This would be impossibly hard, if I didn't trust that God is bigger.  He is big enough to heal and we are praying already that God would protect and heal the broken hearts of our babies.  That God would prepare us to be exactly the parents these children need.  That God will lead us to them quickly.  That He will provide so that they don't have to wait longer once we find them.  Many times I wonder how anyone could live without God - and this is one of those times.  This is such a difficult part of opening our hearts to adoption.  I don't want to think about the pain our babies are or will face before we get to them - but I believe that God is the redeemer, and He can do far more than we ask or imagine.  We would appreciate you joining us in praying for our Someday Babies and God's miraculous protection over their precious little hearts.

Tuesday, September 11, 2012

Honestly confronting suffering through the eyes of C.S Lewis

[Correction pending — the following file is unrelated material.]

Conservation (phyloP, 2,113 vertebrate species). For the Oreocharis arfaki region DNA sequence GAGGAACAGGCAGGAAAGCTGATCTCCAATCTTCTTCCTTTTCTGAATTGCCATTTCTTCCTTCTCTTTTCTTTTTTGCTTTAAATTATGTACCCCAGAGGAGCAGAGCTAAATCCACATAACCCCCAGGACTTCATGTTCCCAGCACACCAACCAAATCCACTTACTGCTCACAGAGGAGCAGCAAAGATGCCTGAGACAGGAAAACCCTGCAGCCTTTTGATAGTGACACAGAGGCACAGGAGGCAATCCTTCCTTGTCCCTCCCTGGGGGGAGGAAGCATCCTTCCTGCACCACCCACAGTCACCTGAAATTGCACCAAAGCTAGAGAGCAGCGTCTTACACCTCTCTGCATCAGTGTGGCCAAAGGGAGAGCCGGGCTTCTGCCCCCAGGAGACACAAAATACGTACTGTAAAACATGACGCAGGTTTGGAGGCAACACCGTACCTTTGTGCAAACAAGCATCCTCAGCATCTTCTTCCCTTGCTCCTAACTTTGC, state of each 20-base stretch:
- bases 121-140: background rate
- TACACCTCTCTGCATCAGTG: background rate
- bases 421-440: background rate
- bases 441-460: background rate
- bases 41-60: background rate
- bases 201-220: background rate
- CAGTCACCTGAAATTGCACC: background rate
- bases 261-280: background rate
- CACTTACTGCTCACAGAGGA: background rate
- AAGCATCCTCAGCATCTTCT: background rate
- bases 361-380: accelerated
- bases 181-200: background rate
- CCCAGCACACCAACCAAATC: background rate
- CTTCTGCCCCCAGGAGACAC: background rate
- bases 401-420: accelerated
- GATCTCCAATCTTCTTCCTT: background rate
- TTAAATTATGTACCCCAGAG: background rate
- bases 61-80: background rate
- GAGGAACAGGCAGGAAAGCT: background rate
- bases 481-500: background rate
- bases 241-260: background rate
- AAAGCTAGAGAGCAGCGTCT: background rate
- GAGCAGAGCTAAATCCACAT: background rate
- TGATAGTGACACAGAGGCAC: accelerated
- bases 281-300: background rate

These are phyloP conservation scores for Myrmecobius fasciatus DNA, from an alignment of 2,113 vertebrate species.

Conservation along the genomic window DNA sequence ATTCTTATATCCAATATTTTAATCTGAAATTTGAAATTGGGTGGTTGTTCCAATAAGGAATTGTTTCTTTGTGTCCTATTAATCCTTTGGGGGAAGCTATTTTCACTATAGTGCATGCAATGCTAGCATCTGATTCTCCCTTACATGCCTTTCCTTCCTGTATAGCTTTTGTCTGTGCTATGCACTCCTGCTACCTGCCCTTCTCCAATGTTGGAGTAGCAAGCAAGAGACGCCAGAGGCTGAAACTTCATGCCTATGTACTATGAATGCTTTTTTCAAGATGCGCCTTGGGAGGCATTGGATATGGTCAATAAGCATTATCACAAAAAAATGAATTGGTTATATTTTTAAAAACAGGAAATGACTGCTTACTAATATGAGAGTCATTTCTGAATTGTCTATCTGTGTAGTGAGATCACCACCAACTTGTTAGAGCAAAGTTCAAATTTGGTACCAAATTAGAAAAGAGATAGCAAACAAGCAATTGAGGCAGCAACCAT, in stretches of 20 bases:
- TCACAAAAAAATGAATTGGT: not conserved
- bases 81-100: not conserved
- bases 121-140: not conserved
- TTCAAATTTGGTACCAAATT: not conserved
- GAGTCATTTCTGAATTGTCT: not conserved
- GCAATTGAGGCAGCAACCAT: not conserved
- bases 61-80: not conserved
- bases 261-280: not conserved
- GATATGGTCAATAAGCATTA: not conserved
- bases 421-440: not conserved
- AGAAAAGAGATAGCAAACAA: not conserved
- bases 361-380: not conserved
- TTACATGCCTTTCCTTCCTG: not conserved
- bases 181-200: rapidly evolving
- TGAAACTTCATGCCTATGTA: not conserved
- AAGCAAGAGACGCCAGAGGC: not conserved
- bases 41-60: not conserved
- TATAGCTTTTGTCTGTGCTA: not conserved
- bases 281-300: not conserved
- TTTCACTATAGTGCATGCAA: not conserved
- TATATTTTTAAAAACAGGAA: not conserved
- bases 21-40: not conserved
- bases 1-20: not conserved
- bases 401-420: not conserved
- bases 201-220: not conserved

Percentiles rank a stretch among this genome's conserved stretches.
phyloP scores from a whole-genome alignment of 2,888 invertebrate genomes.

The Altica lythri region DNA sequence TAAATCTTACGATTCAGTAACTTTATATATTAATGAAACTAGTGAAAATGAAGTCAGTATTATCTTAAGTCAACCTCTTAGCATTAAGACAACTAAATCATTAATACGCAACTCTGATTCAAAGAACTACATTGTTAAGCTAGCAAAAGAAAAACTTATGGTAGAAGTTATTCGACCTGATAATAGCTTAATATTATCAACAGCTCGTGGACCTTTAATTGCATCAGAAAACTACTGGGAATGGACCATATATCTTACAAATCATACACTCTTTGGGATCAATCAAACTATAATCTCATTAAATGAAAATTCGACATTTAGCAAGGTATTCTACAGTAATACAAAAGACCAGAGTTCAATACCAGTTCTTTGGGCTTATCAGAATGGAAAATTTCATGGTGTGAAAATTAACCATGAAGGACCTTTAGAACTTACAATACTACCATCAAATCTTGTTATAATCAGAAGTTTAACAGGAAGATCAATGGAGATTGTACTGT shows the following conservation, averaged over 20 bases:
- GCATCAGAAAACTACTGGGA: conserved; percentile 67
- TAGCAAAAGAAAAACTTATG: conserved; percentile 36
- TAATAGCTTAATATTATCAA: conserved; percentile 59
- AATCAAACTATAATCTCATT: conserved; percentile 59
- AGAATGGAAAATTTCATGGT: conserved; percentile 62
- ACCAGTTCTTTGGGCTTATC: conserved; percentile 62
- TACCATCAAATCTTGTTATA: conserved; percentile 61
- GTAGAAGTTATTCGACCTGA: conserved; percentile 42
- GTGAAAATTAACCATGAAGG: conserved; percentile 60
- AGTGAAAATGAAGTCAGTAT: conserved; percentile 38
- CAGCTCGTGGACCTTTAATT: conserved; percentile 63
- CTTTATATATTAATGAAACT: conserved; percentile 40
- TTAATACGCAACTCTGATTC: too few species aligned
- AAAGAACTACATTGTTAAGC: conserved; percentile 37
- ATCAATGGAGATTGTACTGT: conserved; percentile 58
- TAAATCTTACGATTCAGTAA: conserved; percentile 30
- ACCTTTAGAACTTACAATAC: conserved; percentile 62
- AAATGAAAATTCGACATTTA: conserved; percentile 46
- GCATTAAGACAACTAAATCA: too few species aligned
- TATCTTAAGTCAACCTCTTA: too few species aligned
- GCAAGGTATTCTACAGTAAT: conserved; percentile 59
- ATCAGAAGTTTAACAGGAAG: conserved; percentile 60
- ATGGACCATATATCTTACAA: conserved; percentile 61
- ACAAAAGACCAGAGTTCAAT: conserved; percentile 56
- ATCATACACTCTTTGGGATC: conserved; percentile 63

This year - and in particular the last few months my heart has been grieved over and over again by the suffering of this world.  The brother of my sister in law - a healthy 21 year old who had battled cancer at age 15 and won - had an accident in June and is struggling to regain speech - and the whole family is aching and longing for him to become well again - his situation is a roller coaster as one day he will show signs of improvement and the next day he will be fighting for his life.  I want to take this away for my sweet sister in law - but I can't.  Another friend is facing divorce - two wonderful children suffering, and the whole family wanting to take away the pain.  More than one of my friends are facing custody battles and dealing with issues of abuse and it feels so helpless.  I want to take the children and protect them from what they are going through - but I can't.  There are friends fighting cancer, unemployment, loss of a child, loss of a parent ... and so much more and this is just in people who are close to me!